The modern art of pranayama

The benefits of pranayama have been known for thousands of years, but is the practice still relevant today? Journalist and yoga practitioner Alison Batley investigates.


The oldest known text on yoga, Patanjali's Yoga Sutras, divides yoga into eightpranayama components or limbs.


Asana, or physical postures, form just one limb. Of equal importance is pranayama or the practice of controlling the breath.


So with our modern love of working our bodies, why practice pranayama?


Despite the way yoga is often interpreted in the West, the purpose of the practice is always to calm the fluctuations of the mind.


What the ancient yogis instinctively knew - and modern science has since proven - was that regular practice of controlling the breath develops concentration and clarity of thought.


It also increases the intake of oxygen into the body, properly nourishing the organs of the body. A steady breath leads to a steady mind, so it's excellent preparation to deep relaxation or meditation.


Pranayama is a practice you can take with you anywhere, slotting easily into your day. It can calm, cleanse or energise, depending on the practise you choose.


You can incorporate breathing techniques into your regular asana practice or take five minutes out of your day to sit with your breath.


Try these techniques


Sit in a comfortable seated position. If you cannot sit without support, sit against a wall or on a chair. It's important that you keep your spine straight to aid the passage of the breath through the body.


You should be comfortable so that you don't fidget and can focus your mind completely on the breath.




Known as the ‘victorious breath', ujjayi is the simplest of pranayama practises.

It has a calming effect, renewing energy and concentration. Many yoga practices encourage ujjayi breathing throughout asana practice, particularly during ashtanga.


To practice, make a gentle, continuous hissing sound on both the inhale and exhale gently contracting the throat. With a little practice this breathing will become second nature and enhance your postures.




Often called ‘shining skull', this technique is a great cleanser for physical complaints, such as cleaning mucus from the body's air passages, and for clearing tensions from the mind. It's a great practice to wake and cleanse before breakfast.


Breathe in through your nose using ujjayi. Exhale in a series of short sharp breaths through the nose, where the air is forced out by quick contractions of the abdomen.


Start with a small number of parts to the outbreath and build up as you get used to the technique. Make sure you are not taking active in-breaths; hyperventilation is not the aim!


Not that it's not advisable to practice Kapalabhati at any stage of pregnancy.




This vibration breath is more commonly called ‘humming bee' breath because of the soothing sound it makes. It's great for decluttering a busy mind. Try it at the end of the day.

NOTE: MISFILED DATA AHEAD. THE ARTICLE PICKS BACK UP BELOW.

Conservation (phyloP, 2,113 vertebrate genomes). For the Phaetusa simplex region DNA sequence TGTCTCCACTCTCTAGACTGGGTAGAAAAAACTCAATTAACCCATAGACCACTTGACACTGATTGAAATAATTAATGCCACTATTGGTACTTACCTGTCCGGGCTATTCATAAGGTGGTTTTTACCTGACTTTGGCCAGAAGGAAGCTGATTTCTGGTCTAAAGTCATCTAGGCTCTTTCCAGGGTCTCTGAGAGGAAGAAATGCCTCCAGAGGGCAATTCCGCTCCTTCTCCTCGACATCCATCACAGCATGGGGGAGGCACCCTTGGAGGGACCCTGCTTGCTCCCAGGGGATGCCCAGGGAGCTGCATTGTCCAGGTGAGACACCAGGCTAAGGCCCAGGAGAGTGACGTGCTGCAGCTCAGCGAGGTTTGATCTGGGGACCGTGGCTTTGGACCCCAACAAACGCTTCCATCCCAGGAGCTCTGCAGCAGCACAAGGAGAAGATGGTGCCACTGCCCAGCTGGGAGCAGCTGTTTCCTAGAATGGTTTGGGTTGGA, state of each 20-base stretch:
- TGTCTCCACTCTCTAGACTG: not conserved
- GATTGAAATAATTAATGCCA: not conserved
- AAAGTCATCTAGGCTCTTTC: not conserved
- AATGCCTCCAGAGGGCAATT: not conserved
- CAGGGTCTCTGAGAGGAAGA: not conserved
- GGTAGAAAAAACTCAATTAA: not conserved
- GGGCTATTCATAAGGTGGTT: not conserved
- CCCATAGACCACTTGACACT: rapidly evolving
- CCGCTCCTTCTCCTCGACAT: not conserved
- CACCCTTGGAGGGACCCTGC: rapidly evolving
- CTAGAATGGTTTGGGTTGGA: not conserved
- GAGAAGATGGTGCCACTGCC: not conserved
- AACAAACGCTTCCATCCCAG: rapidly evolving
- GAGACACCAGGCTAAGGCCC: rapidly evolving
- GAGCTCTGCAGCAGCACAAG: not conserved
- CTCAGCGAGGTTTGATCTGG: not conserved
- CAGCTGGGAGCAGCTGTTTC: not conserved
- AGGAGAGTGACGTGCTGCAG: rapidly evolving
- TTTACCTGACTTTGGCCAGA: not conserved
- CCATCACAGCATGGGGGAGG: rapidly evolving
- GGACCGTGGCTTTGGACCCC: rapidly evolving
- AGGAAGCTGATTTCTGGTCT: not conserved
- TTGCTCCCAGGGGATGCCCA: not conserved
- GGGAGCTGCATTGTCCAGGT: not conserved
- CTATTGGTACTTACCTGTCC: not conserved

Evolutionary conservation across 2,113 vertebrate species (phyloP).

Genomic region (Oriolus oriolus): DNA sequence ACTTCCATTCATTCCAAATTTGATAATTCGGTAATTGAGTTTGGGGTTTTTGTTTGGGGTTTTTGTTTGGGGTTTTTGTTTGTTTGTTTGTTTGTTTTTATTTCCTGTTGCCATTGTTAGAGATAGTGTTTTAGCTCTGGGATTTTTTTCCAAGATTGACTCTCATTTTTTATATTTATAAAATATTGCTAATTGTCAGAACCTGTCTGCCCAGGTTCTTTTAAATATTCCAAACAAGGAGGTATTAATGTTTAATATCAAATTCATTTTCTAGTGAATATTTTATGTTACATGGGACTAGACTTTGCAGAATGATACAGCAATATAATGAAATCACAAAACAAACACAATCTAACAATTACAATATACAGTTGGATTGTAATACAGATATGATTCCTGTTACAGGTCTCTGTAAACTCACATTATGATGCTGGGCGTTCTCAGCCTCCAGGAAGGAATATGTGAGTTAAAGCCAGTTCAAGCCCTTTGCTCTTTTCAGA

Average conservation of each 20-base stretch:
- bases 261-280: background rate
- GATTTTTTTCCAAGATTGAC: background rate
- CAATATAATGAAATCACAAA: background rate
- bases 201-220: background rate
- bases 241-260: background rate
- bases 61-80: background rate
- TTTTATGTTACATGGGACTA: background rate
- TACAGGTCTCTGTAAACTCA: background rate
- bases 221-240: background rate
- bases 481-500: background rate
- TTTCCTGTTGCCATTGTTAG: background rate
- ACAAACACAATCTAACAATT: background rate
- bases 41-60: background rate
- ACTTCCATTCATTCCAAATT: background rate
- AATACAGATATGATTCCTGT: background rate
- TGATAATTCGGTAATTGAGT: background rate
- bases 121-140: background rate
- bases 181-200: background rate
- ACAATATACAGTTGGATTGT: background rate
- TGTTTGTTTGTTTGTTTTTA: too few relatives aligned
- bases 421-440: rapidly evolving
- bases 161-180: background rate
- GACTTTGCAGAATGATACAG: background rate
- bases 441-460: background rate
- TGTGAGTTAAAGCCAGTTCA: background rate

Breathe in slowly using ujjayi breath, then breath out with a hum. Experiment with where you feel the exhale vibrating moving it down the chest to the abdomen, which will create a deeper tone. Have fun with it!


Anuloma Viloma


Literally translated as ‘alternate nostril' breathing, this technique brings balance to the body and mind.


As you control the breath's passage in and out of the body you'll find it hard to think of anything except your breath, so it's a nice practice to do when you return home from a day at work.


First take your right hand and curl the middle and index fingers into your palm. Use your right thumb to close your right nostril and inhale gently through your left nostril.


Keeping your thumb where it is use your ring and little fingers to close your left nostril, then release your thumb and exhale through your right nostril.

Then breathe in through your right nostril. After this, close your right nostril with your thumb and release your left nostril. Breath out through your left nostril. This is one round.


Start with four rounds and increase as you become more experienced with the technique. Try to keep the inhale and exhale the same length.


Aim to start with a few rounds, gradually increasing the length you spend on the practice.


Taking a few minutes out of your day - preferably at the same time each day -

for pranayama can make a real difference to your stress levels and focus. Also try to integrate it into your asana practice. Five minutes of pranayama before you begin the postures can help your concentration on the mat.


Alison Batley is a freelance journalist based in London. She has practiced yoga for nine years, and has studied with both the British Wheel of Yoga and Association of Yoga Studies. She can be contacted at




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